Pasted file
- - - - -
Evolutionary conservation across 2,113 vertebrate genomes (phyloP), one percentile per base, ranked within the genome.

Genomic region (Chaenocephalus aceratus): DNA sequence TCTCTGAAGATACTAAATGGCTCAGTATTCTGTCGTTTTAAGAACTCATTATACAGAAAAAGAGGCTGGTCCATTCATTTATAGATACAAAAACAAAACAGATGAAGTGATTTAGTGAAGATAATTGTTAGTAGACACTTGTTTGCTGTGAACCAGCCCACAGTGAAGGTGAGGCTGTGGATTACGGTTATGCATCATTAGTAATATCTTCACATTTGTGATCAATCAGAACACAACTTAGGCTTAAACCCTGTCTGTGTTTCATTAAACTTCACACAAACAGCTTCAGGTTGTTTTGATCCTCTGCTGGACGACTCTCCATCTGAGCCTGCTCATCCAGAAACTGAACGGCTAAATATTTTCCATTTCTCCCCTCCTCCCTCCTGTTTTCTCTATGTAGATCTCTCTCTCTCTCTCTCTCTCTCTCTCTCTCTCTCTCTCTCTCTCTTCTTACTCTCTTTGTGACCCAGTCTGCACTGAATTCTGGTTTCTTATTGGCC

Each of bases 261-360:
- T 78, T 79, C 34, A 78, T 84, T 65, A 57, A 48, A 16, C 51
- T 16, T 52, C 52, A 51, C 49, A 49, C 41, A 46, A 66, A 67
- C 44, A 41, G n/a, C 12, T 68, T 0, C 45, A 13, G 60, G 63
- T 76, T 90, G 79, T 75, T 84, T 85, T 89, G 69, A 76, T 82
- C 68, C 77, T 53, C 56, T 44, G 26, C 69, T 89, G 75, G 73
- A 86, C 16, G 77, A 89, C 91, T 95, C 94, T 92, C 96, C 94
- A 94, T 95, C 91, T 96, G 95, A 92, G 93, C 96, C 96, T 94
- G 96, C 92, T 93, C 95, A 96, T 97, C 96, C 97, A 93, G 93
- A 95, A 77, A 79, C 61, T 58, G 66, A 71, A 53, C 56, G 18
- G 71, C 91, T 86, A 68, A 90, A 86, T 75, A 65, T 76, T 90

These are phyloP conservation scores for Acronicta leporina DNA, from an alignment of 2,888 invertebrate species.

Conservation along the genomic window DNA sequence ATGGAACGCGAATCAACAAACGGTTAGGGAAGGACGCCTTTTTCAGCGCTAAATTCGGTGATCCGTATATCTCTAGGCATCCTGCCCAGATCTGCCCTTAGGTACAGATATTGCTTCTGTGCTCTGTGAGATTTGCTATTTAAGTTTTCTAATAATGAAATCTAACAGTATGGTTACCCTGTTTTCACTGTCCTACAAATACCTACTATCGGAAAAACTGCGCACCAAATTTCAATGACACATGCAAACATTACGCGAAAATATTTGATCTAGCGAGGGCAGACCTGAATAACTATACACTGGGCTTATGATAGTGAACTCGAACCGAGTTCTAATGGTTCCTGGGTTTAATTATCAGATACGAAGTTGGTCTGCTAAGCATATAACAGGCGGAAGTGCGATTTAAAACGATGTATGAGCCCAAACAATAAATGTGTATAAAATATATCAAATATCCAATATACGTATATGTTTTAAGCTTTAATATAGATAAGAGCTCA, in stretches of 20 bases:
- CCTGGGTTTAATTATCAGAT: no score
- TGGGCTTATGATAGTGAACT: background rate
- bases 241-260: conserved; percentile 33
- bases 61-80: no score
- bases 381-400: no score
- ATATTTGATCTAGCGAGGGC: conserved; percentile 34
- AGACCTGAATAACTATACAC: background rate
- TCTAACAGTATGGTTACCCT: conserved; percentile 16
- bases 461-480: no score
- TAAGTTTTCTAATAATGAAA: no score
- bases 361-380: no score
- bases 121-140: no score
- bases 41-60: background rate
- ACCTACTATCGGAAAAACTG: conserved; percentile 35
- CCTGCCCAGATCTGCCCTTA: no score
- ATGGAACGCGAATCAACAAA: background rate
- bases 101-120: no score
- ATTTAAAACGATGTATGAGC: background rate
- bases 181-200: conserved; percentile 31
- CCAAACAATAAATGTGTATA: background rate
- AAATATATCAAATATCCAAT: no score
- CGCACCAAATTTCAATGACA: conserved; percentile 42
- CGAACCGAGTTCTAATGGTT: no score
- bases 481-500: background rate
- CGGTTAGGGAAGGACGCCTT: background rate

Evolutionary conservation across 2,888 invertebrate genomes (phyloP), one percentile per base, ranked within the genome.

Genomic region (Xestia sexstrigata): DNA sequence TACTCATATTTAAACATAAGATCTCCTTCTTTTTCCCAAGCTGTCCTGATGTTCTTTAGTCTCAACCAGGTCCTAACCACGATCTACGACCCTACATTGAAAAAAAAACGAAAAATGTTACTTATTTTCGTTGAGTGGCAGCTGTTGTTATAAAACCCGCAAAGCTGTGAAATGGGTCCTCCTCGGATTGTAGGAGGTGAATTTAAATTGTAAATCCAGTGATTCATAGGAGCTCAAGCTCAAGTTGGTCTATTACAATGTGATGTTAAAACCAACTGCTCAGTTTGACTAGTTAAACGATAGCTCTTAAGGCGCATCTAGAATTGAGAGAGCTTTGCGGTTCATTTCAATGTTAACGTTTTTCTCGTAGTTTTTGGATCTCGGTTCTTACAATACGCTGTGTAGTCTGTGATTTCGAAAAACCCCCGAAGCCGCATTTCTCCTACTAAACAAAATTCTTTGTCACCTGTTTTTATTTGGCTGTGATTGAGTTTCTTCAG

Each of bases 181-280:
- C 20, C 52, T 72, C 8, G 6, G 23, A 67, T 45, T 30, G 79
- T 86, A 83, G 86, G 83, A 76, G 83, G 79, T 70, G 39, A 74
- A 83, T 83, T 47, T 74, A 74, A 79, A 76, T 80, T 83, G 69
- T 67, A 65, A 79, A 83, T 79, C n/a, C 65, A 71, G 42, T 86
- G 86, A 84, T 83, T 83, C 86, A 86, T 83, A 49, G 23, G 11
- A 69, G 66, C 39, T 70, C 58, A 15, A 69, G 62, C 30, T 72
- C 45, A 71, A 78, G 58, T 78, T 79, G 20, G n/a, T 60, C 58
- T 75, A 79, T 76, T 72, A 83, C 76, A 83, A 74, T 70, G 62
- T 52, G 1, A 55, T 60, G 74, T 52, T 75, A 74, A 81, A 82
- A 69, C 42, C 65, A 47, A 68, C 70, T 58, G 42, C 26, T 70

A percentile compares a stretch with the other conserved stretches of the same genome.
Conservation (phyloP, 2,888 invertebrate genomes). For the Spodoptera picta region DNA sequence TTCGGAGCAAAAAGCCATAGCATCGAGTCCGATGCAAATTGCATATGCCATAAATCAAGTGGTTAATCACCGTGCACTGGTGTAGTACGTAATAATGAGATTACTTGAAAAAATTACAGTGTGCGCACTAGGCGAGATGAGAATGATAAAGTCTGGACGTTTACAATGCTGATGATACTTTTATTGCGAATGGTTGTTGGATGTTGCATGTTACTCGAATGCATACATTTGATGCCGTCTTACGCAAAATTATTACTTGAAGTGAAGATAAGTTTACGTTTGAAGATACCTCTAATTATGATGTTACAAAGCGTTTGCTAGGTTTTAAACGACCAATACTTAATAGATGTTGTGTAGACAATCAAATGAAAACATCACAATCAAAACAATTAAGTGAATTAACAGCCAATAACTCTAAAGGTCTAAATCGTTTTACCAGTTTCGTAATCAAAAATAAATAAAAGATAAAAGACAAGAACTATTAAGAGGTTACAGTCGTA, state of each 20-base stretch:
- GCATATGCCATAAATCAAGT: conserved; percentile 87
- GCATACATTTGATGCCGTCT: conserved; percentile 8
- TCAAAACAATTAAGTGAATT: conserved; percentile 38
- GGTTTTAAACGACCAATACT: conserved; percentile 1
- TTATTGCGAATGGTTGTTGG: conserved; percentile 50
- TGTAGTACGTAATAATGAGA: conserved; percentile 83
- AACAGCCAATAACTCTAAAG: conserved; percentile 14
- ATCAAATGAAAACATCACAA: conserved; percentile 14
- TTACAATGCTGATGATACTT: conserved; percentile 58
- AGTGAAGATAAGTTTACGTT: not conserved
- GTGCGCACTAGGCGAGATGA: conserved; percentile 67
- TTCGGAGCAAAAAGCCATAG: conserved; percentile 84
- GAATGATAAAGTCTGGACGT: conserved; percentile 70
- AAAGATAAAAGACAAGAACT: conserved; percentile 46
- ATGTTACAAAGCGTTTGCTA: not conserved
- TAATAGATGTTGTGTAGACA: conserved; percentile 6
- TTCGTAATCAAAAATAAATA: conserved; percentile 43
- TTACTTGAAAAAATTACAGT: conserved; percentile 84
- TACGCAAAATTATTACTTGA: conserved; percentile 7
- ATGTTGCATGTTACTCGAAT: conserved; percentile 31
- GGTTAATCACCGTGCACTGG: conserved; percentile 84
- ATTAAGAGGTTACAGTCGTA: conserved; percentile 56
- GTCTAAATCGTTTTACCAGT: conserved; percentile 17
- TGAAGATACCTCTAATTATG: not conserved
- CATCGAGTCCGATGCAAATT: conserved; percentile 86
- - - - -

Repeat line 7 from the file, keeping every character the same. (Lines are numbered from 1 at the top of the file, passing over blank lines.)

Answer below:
- T 76, T 90, G 79, T 75, T 84, T 85, T 89, G 69, A 76, T 82